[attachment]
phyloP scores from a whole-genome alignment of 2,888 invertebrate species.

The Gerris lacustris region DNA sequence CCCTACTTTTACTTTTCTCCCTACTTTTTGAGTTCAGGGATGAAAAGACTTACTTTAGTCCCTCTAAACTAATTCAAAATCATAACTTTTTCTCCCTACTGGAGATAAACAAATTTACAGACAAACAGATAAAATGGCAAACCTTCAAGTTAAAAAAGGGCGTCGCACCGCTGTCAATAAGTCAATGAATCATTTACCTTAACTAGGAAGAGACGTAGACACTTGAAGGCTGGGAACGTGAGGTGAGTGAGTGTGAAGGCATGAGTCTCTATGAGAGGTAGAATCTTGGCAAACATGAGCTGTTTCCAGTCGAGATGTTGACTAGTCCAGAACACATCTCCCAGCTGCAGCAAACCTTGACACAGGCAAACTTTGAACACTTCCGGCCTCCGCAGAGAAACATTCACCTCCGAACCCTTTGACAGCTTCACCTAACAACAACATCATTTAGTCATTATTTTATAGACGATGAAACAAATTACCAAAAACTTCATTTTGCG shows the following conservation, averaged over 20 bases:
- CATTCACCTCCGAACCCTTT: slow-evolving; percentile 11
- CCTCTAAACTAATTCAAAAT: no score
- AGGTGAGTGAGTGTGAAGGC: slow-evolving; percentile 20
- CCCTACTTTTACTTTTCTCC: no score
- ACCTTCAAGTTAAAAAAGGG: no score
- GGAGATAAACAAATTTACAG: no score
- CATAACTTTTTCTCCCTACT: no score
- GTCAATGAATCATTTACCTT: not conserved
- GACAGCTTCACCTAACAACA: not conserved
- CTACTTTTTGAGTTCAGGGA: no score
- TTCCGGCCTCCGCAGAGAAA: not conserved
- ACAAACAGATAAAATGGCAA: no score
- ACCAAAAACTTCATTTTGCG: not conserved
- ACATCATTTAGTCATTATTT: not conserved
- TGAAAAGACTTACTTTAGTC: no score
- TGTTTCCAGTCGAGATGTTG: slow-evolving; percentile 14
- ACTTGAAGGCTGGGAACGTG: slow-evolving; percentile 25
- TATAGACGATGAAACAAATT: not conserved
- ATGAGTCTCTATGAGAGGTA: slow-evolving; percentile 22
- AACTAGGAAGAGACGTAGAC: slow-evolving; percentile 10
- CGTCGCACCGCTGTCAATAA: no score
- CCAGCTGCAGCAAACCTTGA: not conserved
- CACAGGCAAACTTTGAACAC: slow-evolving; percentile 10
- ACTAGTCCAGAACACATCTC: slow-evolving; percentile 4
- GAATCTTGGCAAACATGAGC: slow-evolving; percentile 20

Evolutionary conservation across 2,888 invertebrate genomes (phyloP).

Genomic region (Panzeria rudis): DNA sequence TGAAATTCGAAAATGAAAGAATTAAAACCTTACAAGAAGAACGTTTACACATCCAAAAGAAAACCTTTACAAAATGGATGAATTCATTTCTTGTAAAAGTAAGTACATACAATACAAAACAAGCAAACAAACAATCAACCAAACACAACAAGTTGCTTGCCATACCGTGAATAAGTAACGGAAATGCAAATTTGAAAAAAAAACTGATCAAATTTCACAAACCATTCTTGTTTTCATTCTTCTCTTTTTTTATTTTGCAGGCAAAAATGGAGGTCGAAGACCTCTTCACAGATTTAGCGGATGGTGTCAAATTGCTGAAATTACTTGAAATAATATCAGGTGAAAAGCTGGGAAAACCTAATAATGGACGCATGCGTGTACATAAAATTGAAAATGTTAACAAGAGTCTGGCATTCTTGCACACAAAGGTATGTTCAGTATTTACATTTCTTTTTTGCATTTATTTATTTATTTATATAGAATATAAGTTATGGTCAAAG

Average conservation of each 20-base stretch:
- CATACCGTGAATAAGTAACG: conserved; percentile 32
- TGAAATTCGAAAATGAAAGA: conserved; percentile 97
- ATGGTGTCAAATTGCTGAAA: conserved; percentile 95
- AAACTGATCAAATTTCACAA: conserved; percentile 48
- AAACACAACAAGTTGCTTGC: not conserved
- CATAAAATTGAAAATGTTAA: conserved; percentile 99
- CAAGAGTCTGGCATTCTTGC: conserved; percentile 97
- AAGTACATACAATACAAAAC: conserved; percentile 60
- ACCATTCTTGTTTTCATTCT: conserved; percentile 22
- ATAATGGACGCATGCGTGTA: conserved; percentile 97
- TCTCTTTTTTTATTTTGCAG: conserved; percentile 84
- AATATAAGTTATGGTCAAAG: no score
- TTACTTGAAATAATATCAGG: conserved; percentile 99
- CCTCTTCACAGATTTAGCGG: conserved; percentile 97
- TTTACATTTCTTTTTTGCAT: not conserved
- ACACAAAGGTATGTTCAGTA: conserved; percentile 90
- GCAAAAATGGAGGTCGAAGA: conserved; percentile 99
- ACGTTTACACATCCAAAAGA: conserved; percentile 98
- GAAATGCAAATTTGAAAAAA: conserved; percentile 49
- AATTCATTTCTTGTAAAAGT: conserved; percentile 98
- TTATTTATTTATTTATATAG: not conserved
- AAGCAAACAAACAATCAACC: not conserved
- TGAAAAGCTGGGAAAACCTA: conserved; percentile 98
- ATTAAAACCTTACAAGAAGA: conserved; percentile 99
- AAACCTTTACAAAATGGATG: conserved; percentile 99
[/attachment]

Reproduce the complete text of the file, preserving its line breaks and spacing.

phyloP scores from a whole-genome alignment of 2,888 invertebrate species.

The Gerris lacustris region DNA sequence CCCTACTTTTACTTTTCTCCCTACTTTTTGAGTTCAGGGATGAAAAGACTTACTTTAGTCCCTCTAAACTAATTCAAAATCATAACTTTTTCTCCCTACTGGAGATAAACAAATTTACAGACAAACAGATAAAATGGCAAACCTTCAAGTTAAAAAAGGGCGTCGCACCGCTGTCAATAAGTCAATGAATCATTTACCTTAACTAGGAAGAGACGTAGACACTTGAAGGCTGGGAACGTGAGGTGAGTGAGTGTGAAGGCATGAGTCTCTATGAGAGGTAGAATCTTGGCAAACATGAGCTGTTTCCAGTCGAGATGTTGACTAGTCCAGAACACATCTCCCAGCTGCAGCAAACCTTGACACAGGCAAACTTTGAACACTTCCGGCCTCCGCAGAGAAACATTCACCTCCGAACCCTTTGACAGCTTCACCTAACAACAACATCATTTAGTCATTATTTTATAGACGATGAAACAAATTACCAAAAACTTCATTTTGCG shows the following conservation, averaged over 20 bases:
- CATTCACCTCCGAACCCTTT: slow-evolving; percentile 11
- CCTCTAAACTAATTCAAAAT: no score
- AGGTGAGTGAGTGTGAAGGC: slow-evolving; percentile 20
- CCCTACTTTTACTTTTCTCC: no score
- ACCTTCAAGTTAAAAAAGGG: no score
- GGAGATAAACAAATTTACAG: no score
- CATAACTTTTTCTCCCTACT: no score
- GTCAATGAATCATTTACCTT: not conserved
- GACAGCTTCACCTAACAACA: not conserved
- CTACTTTTTGAGTTCAGGGA: no score
- TTCCGGCCTCCGCAGAGAAA: not conserved
- ACAAACAGATAAAATGGCAA: no score
- ACCAAAAACTTCATTTTGCG: not conserved
- ACATCATTTAGTCATTATTT: not conserved
- TGAAAAGACTTACTTTAGTC: no score
- TGTTTCCAGTCGAGATGTTG: slow-evolving; percentile 14
- ACTTGAAGGCTGGGAACGTG: slow-evolving; percentile 25
- TATAGACGATGAAACAAATT: not conserved
- ATGAGTCTCTATGAGAGGTA: slow-evolving; percentile 22
- AACTAGGAAGAGACGTAGAC: slow-evolving; percentile 10
- CGTCGCACCGCTGTCAATAA: no score
- CCAGCTGCAGCAAACCTTGA: not conserved
- CACAGGCAAACTTTGAACAC: slow-evolving; percentile 10
- ACTAGTCCAGAACACATCTC: slow-evolving; percentile 4
- GAATCTTGGCAAACATGAGC: slow-evolving; percentile 20

Evolutionary conservation across 2,888 invertebrate genomes (phyloP).

Genomic region (Panzeria rudis): DNA sequence TGAAATTCGAAAATGAAAGAATTAAAACCTTACAAGAAGAACGTTTACACATCCAAAAGAAAACCTTTACAAAATGGATGAATTCATTTCTTGTAAAAGTAAGTACATACAATACAAAACAAGCAAACAAACAATCAACCAAACACAACAAGTTGCTTGCCATACCGTGAATAAGTAACGGAAATGCAAATTTGAAAAAAAAACTGATCAAATTTCACAAACCATTCTTGTTTTCATTCTTCTCTTTTTTTATTTTGCAGGCAAAAATGGAGGTCGAAGACCTCTTCACAGATTTAGCGGATGGTGTCAAATTGCTGAAATTACTTGAAATAATATCAGGTGAAAAGCTGGGAAAACCTAATAATGGACGCATGCGTGTACATAAAATTGAAAATGTTAACAAGAGTCTGGCATTCTTGCACACAAAGGTATGTTCAGTATTTACATTTCTTTTTTGCATTTATTTATTTATTTATATAGAATATAAGTTATGGTCAAAG

Average conservation of each 20-base stretch:
- CATACCGTGAATAAGTAACG: conserved; percentile 32
- TGAAATTCGAAAATGAAAGA: conserved; percentile 97
- ATGGTGTCAAATTGCTGAAA: conserved; percentile 95
- AAACTGATCAAATTTCACAA: conserved; percentile 48
- AAACACAACAAGTTGCTTGC: not conserved
- CATAAAATTGAAAATGTTAA: conserved; percentile 99
- CAAGAGTCTGGCATTCTTGC: conserved; percentile 97
- AAGTACATACAATACAAAAC: conserved; percentile 60
- ACCATTCTTGTTTTCATTCT: conserved; percentile 22
- ATAATGGACGCATGCGTGTA: conserved; percentile 97
- TCTCTTTTTTTATTTTGCAG: conserved; percentile 84
- AATATAAGTTATGGTCAAAG: no score
- TTACTTGAAATAATATCAGG: conserved; percentile 99
- CCTCTTCACAGATTTAGCGG: conserved; percentile 97
- TTTACATTTCTTTTTTGCAT: not conserved
- ACACAAAGGTATGTTCAGTA: conserved; percentile 90
- GCAAAAATGGAGGTCGAAGA: conserved; percentile 99
- ACGTTTACACATCCAAAAGA: conserved; percentile 98
- GAAATGCAAATTTGAAAAAA: conserved; percentile 49
- AATTCATTTCTTGTAAAAGT: conserved; percentile 98
- TTATTTATTTATTTATATAG: not conserved
- AAGCAAACAAACAATCAACC: not conserved
- TGAAAAGCTGGGAAAACCTA: conserved; percentile 98
- ATTAAAACCTTACAAGAAGA: conserved; percentile 99
- AAACCTTTACAAAATGGATG: conserved; percentile 99